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How they Blew Up the Droid – A VFX Breakdown

This is how-to guide for destroying the droid on Neill Blomkamp’s Elysium. This breakdown was presented at DigiPro and SIGGRAPH this year. I will try to post the slides somewhere useful asap.

This work was done at Image Engine in summer 2012 for 3 months. I was responsible for destruction of the droid geometry, as well as overall looking after the FX sequence. Additional work was done by Earl Fast (animation), Simon Lewis (volume FX), Ben Alepko (lighting), Stephen James (Comp). The animation was done in Maya, all FX elements were generated in Houdini, lighting was done 3Delight and Mantra, all comped in Nuke.

Droid Breakdown

Inside a Video Game Voice Over Studio

Take a peak inside the recording studio where the voice over is recorded for Defense Grid 2

Video-Game-Studio

Jennifer Hale asks a few questions about the character. That’s less than 30 seconds after she walks in the room.

Her arrival prompts the usual bit of Hollywood hug and kiss, and some hello-how-are-yous, but then it’s down to business.

Who is this character? What is she doing? Why is she here?

And then, just a minute later, she’s in the booth and she’s nailing it.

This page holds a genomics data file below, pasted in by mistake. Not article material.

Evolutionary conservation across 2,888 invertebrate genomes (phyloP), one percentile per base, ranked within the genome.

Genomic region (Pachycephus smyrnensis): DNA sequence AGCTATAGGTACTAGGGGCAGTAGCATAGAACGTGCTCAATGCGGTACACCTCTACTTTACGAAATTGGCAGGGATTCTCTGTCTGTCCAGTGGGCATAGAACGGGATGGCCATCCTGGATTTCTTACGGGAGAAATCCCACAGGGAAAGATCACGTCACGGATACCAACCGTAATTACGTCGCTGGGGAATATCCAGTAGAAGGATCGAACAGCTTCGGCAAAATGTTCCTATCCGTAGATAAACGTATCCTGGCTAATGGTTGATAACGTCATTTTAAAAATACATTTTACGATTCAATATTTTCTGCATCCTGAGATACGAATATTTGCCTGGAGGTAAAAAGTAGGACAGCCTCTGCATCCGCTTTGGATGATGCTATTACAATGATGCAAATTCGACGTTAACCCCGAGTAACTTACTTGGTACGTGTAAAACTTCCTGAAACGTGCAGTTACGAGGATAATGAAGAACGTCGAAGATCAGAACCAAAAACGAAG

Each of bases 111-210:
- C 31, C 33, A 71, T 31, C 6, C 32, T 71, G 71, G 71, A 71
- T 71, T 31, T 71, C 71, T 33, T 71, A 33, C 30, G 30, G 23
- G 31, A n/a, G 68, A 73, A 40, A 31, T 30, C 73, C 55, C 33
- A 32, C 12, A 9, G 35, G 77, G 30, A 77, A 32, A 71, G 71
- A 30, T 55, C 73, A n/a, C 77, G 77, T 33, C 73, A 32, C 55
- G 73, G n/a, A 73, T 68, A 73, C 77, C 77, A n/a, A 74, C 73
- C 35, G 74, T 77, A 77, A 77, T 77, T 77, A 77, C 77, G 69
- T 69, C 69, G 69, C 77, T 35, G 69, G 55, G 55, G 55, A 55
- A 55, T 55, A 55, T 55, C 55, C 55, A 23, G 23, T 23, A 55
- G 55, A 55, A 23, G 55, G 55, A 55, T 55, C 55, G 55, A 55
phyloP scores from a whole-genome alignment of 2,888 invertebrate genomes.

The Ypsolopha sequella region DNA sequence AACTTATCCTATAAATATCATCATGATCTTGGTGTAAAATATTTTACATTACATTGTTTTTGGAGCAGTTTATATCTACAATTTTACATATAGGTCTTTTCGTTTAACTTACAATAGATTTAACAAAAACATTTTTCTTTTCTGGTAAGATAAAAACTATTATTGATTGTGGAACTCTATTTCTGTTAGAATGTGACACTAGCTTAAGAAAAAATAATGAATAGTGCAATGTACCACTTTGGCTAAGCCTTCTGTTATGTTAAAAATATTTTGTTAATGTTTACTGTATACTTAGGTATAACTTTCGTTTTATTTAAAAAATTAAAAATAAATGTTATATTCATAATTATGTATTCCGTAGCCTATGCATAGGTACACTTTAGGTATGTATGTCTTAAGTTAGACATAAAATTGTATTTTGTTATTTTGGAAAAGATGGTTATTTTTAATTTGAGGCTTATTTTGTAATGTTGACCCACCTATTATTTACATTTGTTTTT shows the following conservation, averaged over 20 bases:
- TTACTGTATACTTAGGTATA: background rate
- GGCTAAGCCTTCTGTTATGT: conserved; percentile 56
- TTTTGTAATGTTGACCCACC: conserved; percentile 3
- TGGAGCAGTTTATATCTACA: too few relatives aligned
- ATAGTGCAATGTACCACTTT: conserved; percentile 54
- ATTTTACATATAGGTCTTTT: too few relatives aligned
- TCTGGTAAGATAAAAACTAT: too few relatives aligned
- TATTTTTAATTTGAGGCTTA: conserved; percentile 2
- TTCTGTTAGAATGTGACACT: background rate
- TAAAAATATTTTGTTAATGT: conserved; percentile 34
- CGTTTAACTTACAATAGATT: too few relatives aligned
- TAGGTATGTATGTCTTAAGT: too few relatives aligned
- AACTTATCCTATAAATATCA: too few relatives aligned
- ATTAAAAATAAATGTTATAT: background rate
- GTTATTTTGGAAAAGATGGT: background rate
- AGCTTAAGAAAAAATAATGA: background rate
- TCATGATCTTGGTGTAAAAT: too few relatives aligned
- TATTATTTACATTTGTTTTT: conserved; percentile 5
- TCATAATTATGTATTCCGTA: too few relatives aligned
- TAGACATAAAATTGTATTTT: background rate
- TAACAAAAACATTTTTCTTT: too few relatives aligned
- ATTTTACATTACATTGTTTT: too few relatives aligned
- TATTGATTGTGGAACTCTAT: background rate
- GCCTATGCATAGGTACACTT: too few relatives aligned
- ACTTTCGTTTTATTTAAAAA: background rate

If you’ve played a video game in the past several years, you’ll probably recognize her voice. Her list of credits is enormous. Baldur’s Gate, Planescape: Torment, Eternal Darkness: Sanity’s Requiem, Metroid Prime, Knights of the Old Republic, Mercenaries, the Metal Gear Solid series, Mass Effect 2 and 3, Gears of War 3, Diablo 3, Halo 4 and 5, Call of Duty: Black Ops, BioShock Infinite, The Last of Us and Broken Age are not even half of the games she’s contributed to.

And now, added to that list, is Defense Grid 2.

Executive Producer Jeff Pobst and Script Co-Writer Sam Ernst are directing, sitting in chairs with wood frames and slung canvas, like you’d expect. Each is holding a script the size of a small phone book. The engineer signals he’s ready to begin. And Hale begins.

Standing in the recording booth, she runs over a couple of lines, trying out different voices. She’s playing a new character, a former scientist who is now part of a computer, and who will help the player.

Hale asks if it’s all right if the character is well-traveled. “She’s moved around a lot, but spent a lot of time in Australia?” she suggests.

Pobst says, “Sure.”

And then Hale drops it, and it’s perfect. A fully realized character, pulled out of the bag like it’s nothing. The result of (and perhaps the cause for) over two decades of successful work in the video game industry.

Polygon | Read the Full Article

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